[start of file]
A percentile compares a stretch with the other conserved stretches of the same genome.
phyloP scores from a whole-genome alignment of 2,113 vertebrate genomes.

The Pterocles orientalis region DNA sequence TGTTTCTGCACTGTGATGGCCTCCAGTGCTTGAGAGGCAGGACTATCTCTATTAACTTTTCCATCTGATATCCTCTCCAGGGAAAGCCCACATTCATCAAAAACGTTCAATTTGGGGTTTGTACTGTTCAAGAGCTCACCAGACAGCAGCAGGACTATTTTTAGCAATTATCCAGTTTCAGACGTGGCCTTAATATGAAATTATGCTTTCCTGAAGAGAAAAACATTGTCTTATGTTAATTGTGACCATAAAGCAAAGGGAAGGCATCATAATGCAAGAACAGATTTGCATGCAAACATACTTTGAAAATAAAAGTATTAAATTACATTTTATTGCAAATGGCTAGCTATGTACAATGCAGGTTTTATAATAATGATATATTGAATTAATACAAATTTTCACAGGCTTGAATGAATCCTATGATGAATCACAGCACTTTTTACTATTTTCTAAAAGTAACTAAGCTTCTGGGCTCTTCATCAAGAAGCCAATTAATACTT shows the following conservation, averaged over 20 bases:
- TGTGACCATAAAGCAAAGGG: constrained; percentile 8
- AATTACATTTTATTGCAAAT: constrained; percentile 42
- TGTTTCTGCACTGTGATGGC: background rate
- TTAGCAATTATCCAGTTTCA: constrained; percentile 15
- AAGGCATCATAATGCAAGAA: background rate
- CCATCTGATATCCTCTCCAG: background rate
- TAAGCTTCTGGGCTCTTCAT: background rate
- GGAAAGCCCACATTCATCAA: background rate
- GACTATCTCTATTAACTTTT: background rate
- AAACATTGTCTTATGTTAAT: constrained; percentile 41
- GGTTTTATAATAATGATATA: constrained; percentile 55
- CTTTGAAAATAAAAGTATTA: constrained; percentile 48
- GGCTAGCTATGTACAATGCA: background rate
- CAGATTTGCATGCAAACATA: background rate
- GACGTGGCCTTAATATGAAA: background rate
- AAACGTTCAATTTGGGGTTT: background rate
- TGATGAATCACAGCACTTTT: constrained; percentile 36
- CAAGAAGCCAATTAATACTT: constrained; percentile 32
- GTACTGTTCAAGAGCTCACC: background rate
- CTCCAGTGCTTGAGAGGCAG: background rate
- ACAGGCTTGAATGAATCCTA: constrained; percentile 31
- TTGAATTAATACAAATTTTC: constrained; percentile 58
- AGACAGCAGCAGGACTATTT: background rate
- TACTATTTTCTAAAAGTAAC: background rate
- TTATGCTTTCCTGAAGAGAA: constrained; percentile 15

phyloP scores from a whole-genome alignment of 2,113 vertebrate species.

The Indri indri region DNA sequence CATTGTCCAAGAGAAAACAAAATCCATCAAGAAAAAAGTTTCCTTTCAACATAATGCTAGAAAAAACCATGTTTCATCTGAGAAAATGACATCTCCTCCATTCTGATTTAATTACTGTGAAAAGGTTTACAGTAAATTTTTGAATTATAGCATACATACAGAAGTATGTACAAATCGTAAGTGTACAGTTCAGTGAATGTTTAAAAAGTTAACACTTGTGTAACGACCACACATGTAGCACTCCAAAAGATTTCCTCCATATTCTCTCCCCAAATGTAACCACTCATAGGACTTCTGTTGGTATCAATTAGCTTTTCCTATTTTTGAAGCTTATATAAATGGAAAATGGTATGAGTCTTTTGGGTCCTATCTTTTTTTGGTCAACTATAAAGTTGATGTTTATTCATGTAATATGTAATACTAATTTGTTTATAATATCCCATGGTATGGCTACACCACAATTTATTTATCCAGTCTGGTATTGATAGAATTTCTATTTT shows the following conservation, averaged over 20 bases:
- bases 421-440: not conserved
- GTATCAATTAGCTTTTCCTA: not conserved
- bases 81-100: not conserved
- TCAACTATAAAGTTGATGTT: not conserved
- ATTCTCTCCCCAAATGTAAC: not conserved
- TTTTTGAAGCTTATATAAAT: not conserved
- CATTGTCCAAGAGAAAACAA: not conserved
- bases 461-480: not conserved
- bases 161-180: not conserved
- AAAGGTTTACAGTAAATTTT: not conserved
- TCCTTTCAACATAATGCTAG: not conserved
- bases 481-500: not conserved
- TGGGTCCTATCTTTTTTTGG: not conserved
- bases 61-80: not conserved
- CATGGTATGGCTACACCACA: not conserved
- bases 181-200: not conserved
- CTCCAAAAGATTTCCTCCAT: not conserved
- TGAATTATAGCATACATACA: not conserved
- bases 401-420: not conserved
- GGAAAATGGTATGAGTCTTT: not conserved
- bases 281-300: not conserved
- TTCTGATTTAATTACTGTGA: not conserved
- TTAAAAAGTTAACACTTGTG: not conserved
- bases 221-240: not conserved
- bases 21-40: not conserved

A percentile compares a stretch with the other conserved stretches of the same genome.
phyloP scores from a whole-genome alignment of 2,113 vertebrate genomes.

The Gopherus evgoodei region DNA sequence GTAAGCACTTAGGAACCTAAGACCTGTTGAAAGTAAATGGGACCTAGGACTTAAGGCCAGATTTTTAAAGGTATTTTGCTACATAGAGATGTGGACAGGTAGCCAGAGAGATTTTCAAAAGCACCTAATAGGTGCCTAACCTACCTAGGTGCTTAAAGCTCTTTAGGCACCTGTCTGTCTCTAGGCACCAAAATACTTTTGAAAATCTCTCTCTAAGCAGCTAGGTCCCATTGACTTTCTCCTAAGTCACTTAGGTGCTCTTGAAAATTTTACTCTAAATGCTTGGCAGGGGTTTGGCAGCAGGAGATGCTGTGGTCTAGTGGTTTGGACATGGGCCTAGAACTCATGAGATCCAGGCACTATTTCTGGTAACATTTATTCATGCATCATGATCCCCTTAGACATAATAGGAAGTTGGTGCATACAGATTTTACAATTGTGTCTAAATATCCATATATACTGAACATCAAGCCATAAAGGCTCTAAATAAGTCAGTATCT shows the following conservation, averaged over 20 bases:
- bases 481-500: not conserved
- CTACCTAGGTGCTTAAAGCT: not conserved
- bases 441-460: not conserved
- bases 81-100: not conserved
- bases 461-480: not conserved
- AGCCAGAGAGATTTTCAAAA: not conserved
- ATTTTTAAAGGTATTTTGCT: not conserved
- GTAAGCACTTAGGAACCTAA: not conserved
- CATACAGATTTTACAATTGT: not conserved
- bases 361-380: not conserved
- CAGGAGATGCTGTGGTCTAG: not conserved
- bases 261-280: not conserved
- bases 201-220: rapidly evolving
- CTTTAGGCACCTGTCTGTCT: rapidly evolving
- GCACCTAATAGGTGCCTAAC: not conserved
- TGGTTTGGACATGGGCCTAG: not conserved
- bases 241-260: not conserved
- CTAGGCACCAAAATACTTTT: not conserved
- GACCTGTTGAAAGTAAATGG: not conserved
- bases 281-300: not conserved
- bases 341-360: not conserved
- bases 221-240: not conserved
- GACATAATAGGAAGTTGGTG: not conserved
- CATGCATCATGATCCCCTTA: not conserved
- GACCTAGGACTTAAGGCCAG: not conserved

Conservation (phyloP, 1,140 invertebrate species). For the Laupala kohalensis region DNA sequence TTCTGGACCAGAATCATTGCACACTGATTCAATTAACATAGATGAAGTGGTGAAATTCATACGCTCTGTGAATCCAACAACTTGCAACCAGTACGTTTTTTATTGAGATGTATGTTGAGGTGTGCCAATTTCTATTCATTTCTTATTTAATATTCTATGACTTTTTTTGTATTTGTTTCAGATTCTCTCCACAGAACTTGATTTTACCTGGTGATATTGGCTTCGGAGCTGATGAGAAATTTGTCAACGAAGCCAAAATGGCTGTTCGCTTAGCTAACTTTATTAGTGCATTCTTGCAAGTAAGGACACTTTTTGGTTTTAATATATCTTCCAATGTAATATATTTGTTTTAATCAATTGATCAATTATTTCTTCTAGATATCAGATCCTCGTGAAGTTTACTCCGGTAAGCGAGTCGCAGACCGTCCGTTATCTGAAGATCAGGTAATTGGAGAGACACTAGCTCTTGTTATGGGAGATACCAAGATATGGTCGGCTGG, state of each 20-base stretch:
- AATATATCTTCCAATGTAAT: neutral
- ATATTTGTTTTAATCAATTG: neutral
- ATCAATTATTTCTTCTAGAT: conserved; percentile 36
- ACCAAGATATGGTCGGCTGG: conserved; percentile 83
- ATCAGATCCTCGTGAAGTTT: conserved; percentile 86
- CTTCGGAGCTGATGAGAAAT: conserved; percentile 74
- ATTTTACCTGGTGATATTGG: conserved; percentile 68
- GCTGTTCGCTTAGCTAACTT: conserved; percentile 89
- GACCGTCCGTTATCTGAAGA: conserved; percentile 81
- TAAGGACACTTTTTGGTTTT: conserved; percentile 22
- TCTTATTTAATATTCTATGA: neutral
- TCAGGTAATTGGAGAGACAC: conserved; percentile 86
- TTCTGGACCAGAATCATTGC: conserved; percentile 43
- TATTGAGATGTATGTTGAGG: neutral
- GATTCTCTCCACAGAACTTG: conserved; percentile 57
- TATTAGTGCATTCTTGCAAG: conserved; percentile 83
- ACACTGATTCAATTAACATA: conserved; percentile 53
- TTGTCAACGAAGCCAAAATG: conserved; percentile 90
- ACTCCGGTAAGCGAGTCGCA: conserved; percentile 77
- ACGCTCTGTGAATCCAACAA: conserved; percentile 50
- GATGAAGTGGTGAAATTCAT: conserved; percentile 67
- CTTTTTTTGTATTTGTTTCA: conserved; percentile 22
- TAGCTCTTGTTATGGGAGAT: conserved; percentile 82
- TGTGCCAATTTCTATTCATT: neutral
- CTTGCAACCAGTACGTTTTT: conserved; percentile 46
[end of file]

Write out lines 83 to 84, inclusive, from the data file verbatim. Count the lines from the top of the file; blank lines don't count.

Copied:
- GACCTAGGACTTAAGGCCAG: not conserved

Conservation (phyloP, 1,140 invertebrate species). For the Laupala kohalensis region DNA sequence TTCTGGACCAGAATCATTGCACACTGATTCAATTAACATAGATGAAGTGGTGAAATTCATACGCTCTGTGAATCCAACAACTTGCAACCAGTACGTTTTTTATTGAGATGTATGTTGAGGTGTGCCAATTTCTATTCATTTCTTATTTAATATTCTATGACTTTTTTTGTATTTGTTTCAGATTCTCTCCACAGAACTTGATTTTACCTGGTGATATTGGCTTCGGAGCTGATGAGAAATTTGTCAACGAAGCCAAAATGGCTGTTCGCTTAGCTAACTTTATTAGTGCATTCTTGCAAGTAAGGACACTTTTTGGTTTTAATATATCTTCCAATGTAATATATTTGTTTTAATCAATTGATCAATTATTTCTTCTAGATATCAGATCCTCGTGAAGTTTACTCCGGTAAGCGAGTCGCAGACCGTCCGTTATCTGAAGATCAGGTAATTGGAGAGACACTAGCTCTTGTTATGGGAGATACCAAGATATGGTCGGCTGG, state of each 20-base stretch: